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Regents correct on house plan

We were surprised by the recent announcement that Texas Woman’s University can’t begin planning for the demolition of its University House until the Texas Historical Commission evaluates the property’s historical and architectural significance.

As you may recall, the TWU Board of Regents had approved the demolition of University House — the traditional residence of the head of the university — and the construction of a new residence for the chancellor.

Now we’re told that since TWU is a public university and the house is more than 50 years old, the commission must evaluate the structure’s significance, according to the Antiquities Code of Texas. The building is not a State Antiquities Landmark, so the commission cannot stop the project, just offer suggestions, said Elizabeth Brummett, the agency’s state coordinator for project review.

“If we deem it historically significant, we would certainly encourage them to look at other alternatives to fulfill their goals,” she said.

The house was built in 1954 and designed by Arch Swank, who worked extensively with well-known architect O’Neil Ford. We are told that Ford and Swank worked on several projects in Denton.

A “local concerned citizen” reported the planned demolition to the commission June 20, Adam Alsobrook, a project reviewer for the agency, wrote in an e-mail, and we have a feeling that the O’Neil Ford connection may have played a role.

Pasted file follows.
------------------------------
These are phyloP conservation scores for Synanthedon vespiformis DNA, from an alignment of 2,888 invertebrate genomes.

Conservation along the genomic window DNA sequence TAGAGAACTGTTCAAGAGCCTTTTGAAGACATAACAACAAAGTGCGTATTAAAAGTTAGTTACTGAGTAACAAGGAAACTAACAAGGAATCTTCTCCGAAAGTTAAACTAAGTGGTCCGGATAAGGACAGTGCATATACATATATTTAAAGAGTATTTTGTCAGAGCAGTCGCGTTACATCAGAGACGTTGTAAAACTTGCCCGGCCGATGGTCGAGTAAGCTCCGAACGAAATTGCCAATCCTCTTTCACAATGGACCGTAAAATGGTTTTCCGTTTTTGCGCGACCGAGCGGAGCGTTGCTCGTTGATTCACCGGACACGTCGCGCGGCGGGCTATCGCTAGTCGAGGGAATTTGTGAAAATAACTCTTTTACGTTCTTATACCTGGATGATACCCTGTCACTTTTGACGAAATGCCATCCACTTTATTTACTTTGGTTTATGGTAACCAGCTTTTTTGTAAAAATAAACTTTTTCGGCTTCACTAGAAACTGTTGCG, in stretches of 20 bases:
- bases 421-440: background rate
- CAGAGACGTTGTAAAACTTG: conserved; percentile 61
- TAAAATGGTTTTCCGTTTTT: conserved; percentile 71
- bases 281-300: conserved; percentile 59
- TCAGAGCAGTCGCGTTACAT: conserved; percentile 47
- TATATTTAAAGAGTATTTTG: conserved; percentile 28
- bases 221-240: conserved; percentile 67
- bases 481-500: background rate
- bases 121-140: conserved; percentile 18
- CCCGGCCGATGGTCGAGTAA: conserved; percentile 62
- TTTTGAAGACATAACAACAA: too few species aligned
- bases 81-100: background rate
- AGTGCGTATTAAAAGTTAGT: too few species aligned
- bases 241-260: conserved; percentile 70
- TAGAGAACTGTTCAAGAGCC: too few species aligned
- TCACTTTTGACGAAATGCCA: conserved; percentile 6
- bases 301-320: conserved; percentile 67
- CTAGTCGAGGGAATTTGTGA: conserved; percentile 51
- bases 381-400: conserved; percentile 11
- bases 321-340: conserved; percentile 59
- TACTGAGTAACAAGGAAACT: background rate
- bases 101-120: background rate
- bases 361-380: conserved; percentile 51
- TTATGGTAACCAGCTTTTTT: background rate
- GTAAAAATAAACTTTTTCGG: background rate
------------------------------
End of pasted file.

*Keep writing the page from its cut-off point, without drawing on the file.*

The board of regents decided unanimously to demolish University House and build a new residence because renovation was deemed to be too expensive and would require replacing plumbing, electrical wiring, the roof and the kitchen.

In an e-mail sent to Donald Strickland, TWU’s director of design and construction services, Alsobrook wrote that the university must notify the commission at least 60 days prior to demolition and that staff would evaluate the historic and architectural significance.

Brenda Floyd, TWU’s vice president of finance and administration, said that the university has not planned the date of demolition but plans to notify the commission of the project.

Floyd said she does not foresee the process interfering with the project or creating additional work for the university, and noted the university has not yet spoken with a commission representative.

We don’t endorse sacrificing history in the name of progress, and if University House had been designed by O’Neil Ford, we might agree with those who feel that the property is worthy of preservation.

However, a property designed by an associate hardly deserves the same consideration, unless there are other circumstances to be considered.

At this rate, any building constructed by workers who knew Ford or hammered a nail in one of his projects could be considered historical. Where do we draw the line?

When a dormitory is deemed unsafe, will it be left to stand and eventually collapse because someone famous may have had a hand its design or construction?

How can the Board of Regents plan for the future growth of the university if members run the risk of having every decision second-guessed while someone considers so-called “historical” value?

In our view, the regents were doing their jobs well by endorsing a plan that they felt was in the best interest of the university, and they should be allowed to continue.